Principles over blind solidarity

Principles over blind solidarity

Principles over blind solidarity

We get calls every day from workers who want to opt-out of their union; from people who are upset about their money being spent on politics, to those who don’t think the union is doing a good job representing them.

In the months leading up to the Janus v. AFSCME decision recognizing public employees right to opt-out of all union financial obligations as a condition of employment, many unions turned up the heat on public employees in an attempt to get them to sign so-called “irrevocable” membership cards.

After receiving calls for weeks about unions pressuring workers to sign new membership cards, we decided it was time to reach out to warn public workers about surrendering their constitutional rights.

One of the first calls I received after our Hotel California mailing was sent was from a Department of Corrections (DOC) employee. It was not an unusual call, a union member was upset about his union and wanted to vent his frustrations. What was interesting about his story was that he confronted a union representative and stood up against what was happening in his workplace.

The caller explained an experience he had with Maria, the union representative who manipulatively deceived workers into signing so-called ‘irrevocable’ membership cards.

When the caller challenged the union representative about the membership cards being a “legally binding contract,” the representative rejected his claim and assured him that it would only “reaffirm his support for the union.”

The worker followed up a second time, this time mentioning the purported to be “irrevocable” language on the card, and again, right to his face, the union representative dismissed him claiming the card was something other than what it was intended to be.

At this point, the DOC employee addressed his colleagues, asking if they had signed the forms and if they understood what they had signed. He explained that the forms stated they were ‘irrevocable’ and could be legally binding contracts. He suggested everyone demand their forms back from the representative, and if they had not yet signed, to read what they were being asked to sign.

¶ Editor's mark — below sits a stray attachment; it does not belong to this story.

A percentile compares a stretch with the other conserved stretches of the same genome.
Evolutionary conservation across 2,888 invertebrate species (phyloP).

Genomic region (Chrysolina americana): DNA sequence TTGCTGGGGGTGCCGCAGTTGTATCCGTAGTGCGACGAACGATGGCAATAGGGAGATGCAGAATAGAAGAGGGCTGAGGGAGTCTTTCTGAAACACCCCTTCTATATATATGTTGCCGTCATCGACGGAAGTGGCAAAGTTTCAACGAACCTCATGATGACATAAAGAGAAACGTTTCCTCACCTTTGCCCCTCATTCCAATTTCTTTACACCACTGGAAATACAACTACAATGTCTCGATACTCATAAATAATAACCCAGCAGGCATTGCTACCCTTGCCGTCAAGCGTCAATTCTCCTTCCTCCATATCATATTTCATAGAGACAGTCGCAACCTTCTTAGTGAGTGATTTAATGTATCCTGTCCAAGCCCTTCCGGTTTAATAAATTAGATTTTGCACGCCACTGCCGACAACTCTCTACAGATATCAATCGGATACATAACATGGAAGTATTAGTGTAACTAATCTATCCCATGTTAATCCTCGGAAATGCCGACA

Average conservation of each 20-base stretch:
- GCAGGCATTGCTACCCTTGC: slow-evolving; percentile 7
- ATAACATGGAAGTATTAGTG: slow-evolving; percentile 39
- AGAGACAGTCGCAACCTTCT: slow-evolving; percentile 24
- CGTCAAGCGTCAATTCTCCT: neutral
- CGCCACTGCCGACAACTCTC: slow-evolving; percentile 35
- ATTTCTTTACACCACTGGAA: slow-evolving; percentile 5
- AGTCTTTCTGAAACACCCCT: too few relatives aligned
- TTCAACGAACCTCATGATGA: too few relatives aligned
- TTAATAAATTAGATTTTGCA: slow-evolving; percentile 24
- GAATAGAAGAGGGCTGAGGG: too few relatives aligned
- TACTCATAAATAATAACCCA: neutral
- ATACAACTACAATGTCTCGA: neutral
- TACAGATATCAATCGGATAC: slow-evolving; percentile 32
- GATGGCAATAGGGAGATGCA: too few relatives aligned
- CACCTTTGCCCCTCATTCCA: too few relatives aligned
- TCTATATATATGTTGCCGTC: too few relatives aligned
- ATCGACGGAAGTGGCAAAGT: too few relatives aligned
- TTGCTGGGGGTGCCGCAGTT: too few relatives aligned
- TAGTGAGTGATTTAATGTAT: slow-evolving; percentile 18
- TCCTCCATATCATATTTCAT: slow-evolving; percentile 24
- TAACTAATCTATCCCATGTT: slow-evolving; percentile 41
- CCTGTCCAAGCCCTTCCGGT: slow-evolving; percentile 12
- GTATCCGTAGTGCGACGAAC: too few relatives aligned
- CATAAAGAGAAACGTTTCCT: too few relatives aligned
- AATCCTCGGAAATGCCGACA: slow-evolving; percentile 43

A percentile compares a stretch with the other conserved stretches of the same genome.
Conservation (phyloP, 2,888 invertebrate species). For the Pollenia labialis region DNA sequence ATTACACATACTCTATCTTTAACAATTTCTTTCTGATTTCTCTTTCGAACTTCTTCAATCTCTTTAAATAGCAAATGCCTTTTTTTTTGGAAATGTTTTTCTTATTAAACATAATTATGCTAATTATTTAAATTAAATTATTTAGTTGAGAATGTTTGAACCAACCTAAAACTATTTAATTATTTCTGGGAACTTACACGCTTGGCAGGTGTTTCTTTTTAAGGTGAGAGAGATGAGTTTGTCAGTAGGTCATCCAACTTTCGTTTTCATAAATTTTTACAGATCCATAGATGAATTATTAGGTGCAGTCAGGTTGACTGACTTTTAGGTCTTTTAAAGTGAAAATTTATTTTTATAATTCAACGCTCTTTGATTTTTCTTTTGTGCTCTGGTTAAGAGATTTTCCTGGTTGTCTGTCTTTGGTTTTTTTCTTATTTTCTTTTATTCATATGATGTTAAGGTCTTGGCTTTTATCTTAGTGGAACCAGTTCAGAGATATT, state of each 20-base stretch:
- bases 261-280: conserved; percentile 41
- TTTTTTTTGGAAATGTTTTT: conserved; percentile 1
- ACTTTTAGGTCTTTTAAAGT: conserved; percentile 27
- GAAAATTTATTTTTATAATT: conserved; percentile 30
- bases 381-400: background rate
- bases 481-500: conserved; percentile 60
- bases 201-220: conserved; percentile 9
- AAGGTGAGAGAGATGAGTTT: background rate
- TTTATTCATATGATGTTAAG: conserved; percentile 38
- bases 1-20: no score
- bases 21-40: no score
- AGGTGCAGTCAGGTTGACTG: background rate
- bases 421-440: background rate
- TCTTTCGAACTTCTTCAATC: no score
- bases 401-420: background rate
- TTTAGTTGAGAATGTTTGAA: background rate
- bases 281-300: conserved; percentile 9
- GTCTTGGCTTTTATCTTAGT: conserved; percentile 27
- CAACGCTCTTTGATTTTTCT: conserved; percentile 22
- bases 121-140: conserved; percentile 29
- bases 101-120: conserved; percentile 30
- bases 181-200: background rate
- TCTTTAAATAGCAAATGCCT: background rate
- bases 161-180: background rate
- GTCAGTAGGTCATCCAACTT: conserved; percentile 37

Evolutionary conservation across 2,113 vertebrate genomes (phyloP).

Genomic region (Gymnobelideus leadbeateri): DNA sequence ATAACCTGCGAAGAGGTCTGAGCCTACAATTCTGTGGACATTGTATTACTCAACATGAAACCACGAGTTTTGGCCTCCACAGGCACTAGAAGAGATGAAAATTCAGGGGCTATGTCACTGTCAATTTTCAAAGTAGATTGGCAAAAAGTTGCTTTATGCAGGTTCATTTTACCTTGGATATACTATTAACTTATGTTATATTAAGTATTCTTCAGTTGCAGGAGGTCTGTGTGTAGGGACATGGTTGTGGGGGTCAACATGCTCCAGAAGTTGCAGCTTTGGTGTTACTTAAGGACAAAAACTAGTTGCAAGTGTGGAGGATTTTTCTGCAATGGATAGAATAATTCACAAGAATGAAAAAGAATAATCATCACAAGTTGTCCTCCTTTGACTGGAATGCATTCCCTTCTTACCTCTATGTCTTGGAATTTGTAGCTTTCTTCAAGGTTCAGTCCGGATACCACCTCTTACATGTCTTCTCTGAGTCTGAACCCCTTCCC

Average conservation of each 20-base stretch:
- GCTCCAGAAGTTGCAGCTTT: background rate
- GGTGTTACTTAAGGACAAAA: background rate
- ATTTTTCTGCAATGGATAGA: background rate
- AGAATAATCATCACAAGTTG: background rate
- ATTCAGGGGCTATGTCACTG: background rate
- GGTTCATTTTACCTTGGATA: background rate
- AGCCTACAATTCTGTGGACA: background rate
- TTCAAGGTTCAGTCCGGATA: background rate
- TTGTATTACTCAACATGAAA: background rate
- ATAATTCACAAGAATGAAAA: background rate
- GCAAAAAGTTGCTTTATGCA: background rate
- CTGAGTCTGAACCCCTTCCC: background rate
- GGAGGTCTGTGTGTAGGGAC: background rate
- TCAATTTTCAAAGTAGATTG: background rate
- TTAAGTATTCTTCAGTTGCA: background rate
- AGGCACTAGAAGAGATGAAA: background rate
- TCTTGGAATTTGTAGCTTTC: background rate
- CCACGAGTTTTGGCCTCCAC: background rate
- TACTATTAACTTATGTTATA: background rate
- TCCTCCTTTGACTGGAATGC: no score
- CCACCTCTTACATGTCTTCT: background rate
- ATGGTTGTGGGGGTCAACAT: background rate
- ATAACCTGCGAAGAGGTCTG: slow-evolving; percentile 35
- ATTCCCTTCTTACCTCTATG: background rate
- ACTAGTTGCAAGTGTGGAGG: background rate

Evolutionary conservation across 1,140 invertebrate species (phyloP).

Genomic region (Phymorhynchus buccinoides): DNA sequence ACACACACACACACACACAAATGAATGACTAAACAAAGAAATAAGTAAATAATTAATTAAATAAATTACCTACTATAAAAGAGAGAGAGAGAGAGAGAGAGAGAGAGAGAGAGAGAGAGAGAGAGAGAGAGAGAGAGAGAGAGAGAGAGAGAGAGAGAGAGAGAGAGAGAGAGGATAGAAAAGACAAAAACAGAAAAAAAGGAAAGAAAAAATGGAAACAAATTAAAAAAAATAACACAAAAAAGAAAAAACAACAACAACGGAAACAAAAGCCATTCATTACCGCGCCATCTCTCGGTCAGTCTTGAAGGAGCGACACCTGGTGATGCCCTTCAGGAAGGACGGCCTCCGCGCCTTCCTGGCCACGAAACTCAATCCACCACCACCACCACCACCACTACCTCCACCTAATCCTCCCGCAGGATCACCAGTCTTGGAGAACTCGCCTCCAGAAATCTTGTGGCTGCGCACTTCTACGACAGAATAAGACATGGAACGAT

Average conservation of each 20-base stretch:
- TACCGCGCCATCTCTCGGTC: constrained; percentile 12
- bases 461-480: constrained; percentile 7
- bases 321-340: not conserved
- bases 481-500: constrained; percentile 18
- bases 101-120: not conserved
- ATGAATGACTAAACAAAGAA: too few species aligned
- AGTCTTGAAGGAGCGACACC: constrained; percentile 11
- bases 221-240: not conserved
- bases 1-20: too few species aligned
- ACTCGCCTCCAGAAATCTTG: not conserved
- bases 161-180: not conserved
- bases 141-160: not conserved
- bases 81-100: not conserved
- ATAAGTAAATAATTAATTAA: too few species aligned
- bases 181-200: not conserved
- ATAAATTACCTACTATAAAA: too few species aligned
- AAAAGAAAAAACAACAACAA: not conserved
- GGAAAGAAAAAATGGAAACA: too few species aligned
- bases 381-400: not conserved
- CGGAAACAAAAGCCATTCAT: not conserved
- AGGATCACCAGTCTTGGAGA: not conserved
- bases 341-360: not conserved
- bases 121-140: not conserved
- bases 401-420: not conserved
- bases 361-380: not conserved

While the caller did not consider himself anti-union, he had no interest in associating with any organization that would try to trick and deceive its members into signing away their constitutional rights, in this case, lying to his face.

Apparently, some unions have not gotten the message yet. Now that people have a choice, if all unions are doing is shifting from neglecting their relationship with their members to tricking them through deception and manipulative tactics, while they may maintain higher membership rates for the short term, they are going to pay for it in the long run.

Sadly, even those who are well informed of their rights and stand up to the union don’t always escape. Several cases have been documented of union representatives forging signatures, and then illegally stealing union dues from workers.

As long as unions are going to continue lying to members, falsely telling people they have to join the union, pressuring them to sign membership forms in their homes and forging signatures, the Freedom Foundation will be here to stand up for workers.

National Outreach Director
Before joining the Freedom Foundation, Matthew worked as supervisor at the Washington State Department of Agriculture, where he coordinated efforts between federal and state agencies, tribes, and volunteer organizations in the Puget Sound. Grassroots politics has provided Matthew with many unique and sometimes controversial experiences. These experiences range from successfully building coalitions between different factions to training and organizing volunteers to maximize their effectiveness. Matthew’s passion for freedom to educate citizens about their Constitutional rights is strong and unwavering. “I not only measure success by results, bu t by the integrity of the action taken to achieve the result.” —Matthew H.